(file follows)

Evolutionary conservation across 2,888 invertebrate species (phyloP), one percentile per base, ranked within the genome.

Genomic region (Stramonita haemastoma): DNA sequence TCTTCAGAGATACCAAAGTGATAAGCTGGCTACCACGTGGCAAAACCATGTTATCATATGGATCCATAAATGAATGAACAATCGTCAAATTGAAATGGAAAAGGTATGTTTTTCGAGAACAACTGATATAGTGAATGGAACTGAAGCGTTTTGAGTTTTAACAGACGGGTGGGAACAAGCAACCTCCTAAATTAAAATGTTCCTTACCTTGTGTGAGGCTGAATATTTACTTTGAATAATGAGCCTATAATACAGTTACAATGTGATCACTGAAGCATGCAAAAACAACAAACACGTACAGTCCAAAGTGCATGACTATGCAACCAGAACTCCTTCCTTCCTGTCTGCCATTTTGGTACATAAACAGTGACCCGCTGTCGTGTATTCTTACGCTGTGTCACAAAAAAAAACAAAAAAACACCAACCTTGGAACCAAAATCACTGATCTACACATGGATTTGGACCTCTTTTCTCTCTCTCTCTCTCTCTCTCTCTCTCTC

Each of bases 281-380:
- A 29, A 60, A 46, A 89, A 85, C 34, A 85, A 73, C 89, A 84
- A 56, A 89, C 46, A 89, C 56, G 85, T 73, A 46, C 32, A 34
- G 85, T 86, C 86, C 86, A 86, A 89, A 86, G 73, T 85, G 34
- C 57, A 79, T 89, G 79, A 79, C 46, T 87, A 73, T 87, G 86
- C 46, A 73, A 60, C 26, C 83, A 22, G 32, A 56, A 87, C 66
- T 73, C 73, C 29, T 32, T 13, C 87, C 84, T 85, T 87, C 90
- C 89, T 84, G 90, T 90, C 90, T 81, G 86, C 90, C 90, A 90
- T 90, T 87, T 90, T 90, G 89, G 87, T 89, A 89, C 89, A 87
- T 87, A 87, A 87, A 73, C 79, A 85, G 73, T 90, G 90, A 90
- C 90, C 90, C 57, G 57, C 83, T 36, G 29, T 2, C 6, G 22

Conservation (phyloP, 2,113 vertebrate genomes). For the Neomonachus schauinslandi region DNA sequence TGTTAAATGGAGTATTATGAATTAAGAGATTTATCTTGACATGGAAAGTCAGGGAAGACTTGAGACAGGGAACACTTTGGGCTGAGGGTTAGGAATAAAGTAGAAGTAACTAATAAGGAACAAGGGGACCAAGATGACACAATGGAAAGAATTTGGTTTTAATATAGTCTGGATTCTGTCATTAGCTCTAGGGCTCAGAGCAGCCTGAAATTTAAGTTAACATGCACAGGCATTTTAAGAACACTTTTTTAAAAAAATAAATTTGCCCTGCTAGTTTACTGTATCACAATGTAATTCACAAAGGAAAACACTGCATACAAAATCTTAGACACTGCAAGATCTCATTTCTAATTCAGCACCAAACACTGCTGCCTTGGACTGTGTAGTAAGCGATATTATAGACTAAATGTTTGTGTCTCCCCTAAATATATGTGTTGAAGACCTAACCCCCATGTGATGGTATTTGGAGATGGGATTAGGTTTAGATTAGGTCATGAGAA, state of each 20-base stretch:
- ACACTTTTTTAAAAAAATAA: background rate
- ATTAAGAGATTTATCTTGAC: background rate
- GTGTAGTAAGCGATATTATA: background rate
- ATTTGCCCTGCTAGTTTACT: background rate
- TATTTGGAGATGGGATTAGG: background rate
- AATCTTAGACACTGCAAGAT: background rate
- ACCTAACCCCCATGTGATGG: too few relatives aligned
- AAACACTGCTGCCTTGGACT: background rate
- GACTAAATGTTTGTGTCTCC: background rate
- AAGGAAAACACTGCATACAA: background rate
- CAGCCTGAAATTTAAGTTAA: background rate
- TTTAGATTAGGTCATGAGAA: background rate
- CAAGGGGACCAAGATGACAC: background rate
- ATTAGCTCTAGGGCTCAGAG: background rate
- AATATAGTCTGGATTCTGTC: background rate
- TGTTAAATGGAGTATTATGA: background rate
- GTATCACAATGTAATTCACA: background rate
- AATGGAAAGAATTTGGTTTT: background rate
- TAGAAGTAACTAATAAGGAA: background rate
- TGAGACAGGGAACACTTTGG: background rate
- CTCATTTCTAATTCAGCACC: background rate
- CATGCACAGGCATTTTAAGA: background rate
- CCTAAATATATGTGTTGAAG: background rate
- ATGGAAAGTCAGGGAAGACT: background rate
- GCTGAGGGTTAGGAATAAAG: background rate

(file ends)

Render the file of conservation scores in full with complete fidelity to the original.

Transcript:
Evolutionary conservation across 2,888 invertebrate species (phyloP), one percentile per base, ranked within the genome.

Genomic region (Stramonita haemastoma): DNA sequence TCTTCAGAGATACCAAAGTGATAAGCTGGCTACCACGTGGCAAAACCATGTTATCATATGGATCCATAAATGAATGAACAATCGTCAAATTGAAATGGAAAAGGTATGTTTTTCGAGAACAACTGATATAGTGAATGGAACTGAAGCGTTTTGAGTTTTAACAGACGGGTGGGAACAAGCAACCTCCTAAATTAAAATGTTCCTTACCTTGTGTGAGGCTGAATATTTACTTTGAATAATGAGCCTATAATACAGTTACAATGTGATCACTGAAGCATGCAAAAACAACAAACACGTACAGTCCAAAGTGCATGACTATGCAACCAGAACTCCTTCCTTCCTGTCTGCCATTTTGGTACATAAACAGTGACCCGCTGTCGTGTATTCTTACGCTGTGTCACAAAAAAAAACAAAAAAACACCAACCTTGGAACCAAAATCACTGATCTACACATGGATTTGGACCTCTTTTCTCTCTCTCTCTCTCTCTCTCTCTCTCTC

Each of bases 281-380:
- A 29, A 60, A 46, A 89, A 85, C 34, A 85, A 73, C 89, A 84
- A 56, A 89, C 46, A 89, C 56, G 85, T 73, A 46, C 32, A 34
- G 85, T 86, C 86, C 86, A 86, A 89, A 86, G 73, T 85, G 34
- C 57, A 79, T 89, G 79, A 79, C 46, T 87, A 73, T 87, G 86
- C 46, A 73, A 60, C 26, C 83, A 22, G 32, A 56, A 87, C 66
- T 73, C 73, C 29, T 32, T 13, C 87, C 84, T 85, T 87, C 90
- C 89, T 84, G 90, T 90, C 90, T 81, G 86, C 90, C 90, A 90
- T 90, T 87, T 90, T 90, G 89, G 87, T 89, A 89, C 89, A 87
- T 87, A 87, A 87, A 73, C 79, A 85, G 73, T 90, G 90, A 90
- C 90, C 90, C 57, G 57, C 83, T 36, G 29, T 2, C 6, G 22

Conservation (phyloP, 2,113 vertebrate genomes). For the Neomonachus schauinslandi region DNA sequence TGTTAAATGGAGTATTATGAATTAAGAGATTTATCTTGACATGGAAAGTCAGGGAAGACTTGAGACAGGGAACACTTTGGGCTGAGGGTTAGGAATAAAGTAGAAGTAACTAATAAGGAACAAGGGGACCAAGATGACACAATGGAAAGAATTTGGTTTTAATATAGTCTGGATTCTGTCATTAGCTCTAGGGCTCAGAGCAGCCTGAAATTTAAGTTAACATGCACAGGCATTTTAAGAACACTTTTTTAAAAAAATAAATTTGCCCTGCTAGTTTACTGTATCACAATGTAATTCACAAAGGAAAACACTGCATACAAAATCTTAGACACTGCAAGATCTCATTTCTAATTCAGCACCAAACACTGCTGCCTTGGACTGTGTAGTAAGCGATATTATAGACTAAATGTTTGTGTCTCCCCTAAATATATGTGTTGAAGACCTAACCCCCATGTGATGGTATTTGGAGATGGGATTAGGTTTAGATTAGGTCATGAGAA, state of each 20-base stretch:
- ACACTTTTTTAAAAAAATAA: background rate
- ATTAAGAGATTTATCTTGAC: background rate
- GTGTAGTAAGCGATATTATA: background rate
- ATTTGCCCTGCTAGTTTACT: background rate
- TATTTGGAGATGGGATTAGG: background rate
- AATCTTAGACACTGCAAGAT: background rate
- ACCTAACCCCCATGTGATGG: too few relatives aligned
- AAACACTGCTGCCTTGGACT: background rate
- GACTAAATGTTTGTGTCTCC: background rate
- AAGGAAAACACTGCATACAA: background rate
- CAGCCTGAAATTTAAGTTAA: background rate
- TTTAGATTAGGTCATGAGAA: background rate
- CAAGGGGACCAAGATGACAC: background rate
- ATTAGCTCTAGGGCTCAGAG: background rate
- AATATAGTCTGGATTCTGTC: background rate
- TGTTAAATGGAGTATTATGA: background rate
- GTATCACAATGTAATTCACA: background rate
- AATGGAAAGAATTTGGTTTT: background rate
- TAGAAGTAACTAATAAGGAA: background rate
- TGAGACAGGGAACACTTTGG: background rate
- CTCATTTCTAATTCAGCACC: background rate
- CATGCACAGGCATTTTAAGA: background rate
- CCTAAATATATGTGTTGAAG: background rate
- ATGGAAAGTCAGGGAAGACT: background rate
- GCTGAGGGTTAGGAATAAAG: background rate